• $2.48 per month is the cheapest option but one where the subscription is good for five years. The total thst you’ll be paying when you subscribe is $149, which is a 75% savings in total.

The Extended account brings out the full power of Standard Notes. While the basic free account is pretty much a highly-secure, cloud-synced plain text editor, Extension available only on through the paid subscription can give Evernote a run for its money. Use markdown to add formatting and images while retaining the note’s plain text format, integrate with services like GitHub and back up to other cloud services of your choice. You can even change the way the app looks with themes, something Evernote still hasn’t been able to provide.

That said, the default appearance of the Standard Notes desktop app, especially for free users, is pretty sparse. It follows the same three-column layout that Evernote uses, with the notebooks at the left most column, followed by the list of notes, and finally the contents of the notes. Unless you pony up some cash, that’s pretty much all you can have.

For some who need a quick and secure, no-frills note-taking service, Standard Notes’ performance and presence on all platforms, including the web, is more than enough. You can definitely extend its power, but the ability to even do basic formatted text is sadly hidden behind a subscription and can be a deal breaker, especially considering how much it’s asking for each month. Then again, that fee does bring more than pretty text and images but more peace of mind via backups and version history and Standard Notes’ free tier still offers more freedom and security than Evernote ever did.

Zelda Breath Of The Wild 2 Release Date – Breath Of The Wild 2

Zelda Breath of the wild 2 Release Date – Breath of the Wild 2

The Legend of Zelda Breath of the Wild 2 Release Date and Speculations

The latest from the Zelda BOTW 2 release is the appearance of several retailer placeholder pages on Amazon US, Amazon UK, and Argos in the UK.

One of the most anticipated Switch games for a very long time. Players are foaming at the mouth in excitement to play Zelda Breath of the Wild 2. It’s not often that Legend of Zelda games get direct sequels. So when players found out that one of their most favourite Zelda games will be getting a Switch sequel. Well, needless to say there was a wave of joy across the Zelda fandom.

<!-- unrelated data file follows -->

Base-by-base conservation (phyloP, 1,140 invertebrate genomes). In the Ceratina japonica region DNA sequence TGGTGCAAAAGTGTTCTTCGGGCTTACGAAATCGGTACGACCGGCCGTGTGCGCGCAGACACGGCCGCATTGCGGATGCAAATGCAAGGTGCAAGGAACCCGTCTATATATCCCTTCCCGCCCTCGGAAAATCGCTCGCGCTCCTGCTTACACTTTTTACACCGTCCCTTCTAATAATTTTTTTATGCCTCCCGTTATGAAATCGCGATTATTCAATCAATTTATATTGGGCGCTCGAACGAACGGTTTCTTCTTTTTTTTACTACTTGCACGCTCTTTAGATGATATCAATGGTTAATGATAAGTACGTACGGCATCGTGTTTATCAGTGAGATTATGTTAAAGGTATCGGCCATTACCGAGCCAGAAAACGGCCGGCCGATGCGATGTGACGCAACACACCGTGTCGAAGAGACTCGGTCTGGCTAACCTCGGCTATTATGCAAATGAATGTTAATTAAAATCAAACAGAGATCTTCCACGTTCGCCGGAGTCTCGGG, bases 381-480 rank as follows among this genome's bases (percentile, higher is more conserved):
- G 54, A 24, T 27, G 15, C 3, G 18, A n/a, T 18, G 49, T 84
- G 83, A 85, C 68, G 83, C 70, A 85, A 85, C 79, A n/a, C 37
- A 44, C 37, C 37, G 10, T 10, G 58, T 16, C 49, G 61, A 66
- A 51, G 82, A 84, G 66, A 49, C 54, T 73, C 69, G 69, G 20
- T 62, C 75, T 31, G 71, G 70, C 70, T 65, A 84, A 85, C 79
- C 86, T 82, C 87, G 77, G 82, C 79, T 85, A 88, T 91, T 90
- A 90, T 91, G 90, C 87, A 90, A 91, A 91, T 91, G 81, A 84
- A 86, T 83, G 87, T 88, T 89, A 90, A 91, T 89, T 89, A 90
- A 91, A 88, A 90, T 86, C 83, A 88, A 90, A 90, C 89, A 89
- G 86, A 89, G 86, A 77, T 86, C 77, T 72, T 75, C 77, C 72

The Legend of Zelda Breath of the Wild was critically acclaimed, in fact many players bought the Switch solely to play the game. Thus, it’s no surprise just how excited players and critics are to get their hands on Zelda BOTW 2.

The Legend of Zelda Breath of the Wild 2 doesn’t have an official release date just yet. But the recent Nintendo Direct at least narrowed it down somewhat.

According to various rumours and expectations, people are starting to think that Breath of the Wild 2 will see a Fall 2023 release. At the very least this has narrowed down the window of release from 2023 to a more precise time.

Zelda BOTW 2 Rumours and Theories

We’re quite certain that the official title won’t be Breath of the Wild 2. The Zelda series tends to have unique titles, not ‘direct sequel’ names (Ocarina of Time and Majora’s Mask are a prime example). Although, it’s worth noting that the title hasn’t been released because, Nintendo Treehouse’s Bill Trinen, said that it contains clues and possible spoilers to the story. Exciting though, right? But in the meantime, we’ll just call it BOTW 2.

However, when it comes to story, who knows what’s going on! There’s been some popular theories circulating the web

Time Travel. The music at the start of the 2023 BotW 2 trailer sounds reversed, which led some to believe that this is a clue; perhaps the BotW 2 story starts by going back in time. Not to mention, the game series haven’t been averse to time travel plots.

The two Links. This theory is strengthened by the 2023 BotW 2 trailer, as we see Link in the ‘normal’ Hyrule wearing his traditional clothing and hairstyle, while Link in the floating island realm is wearing a new set of clothes and loose hair. Did he just change his look, or is floating island Link actually Link from the past?

Secret Zelda. Again, floating island Link could not be Link at all. The loose hair is not too long, and we already saw Zelda with shorter loose hair in the 2023 trailer. It’s not unlikely that BotW 2 will feature both Link and Zelda as playable characters.

Whatever happens, we’re certain it’ll be absolutely phenomenal. We’ll update you all as we go along. Can’t wait!

A Beginner’s Guide Bayesian Inference

This article was published as a part of the Data Science Blogathon.





Let’s understand the differences among these 3 approaches with the help of a simple example.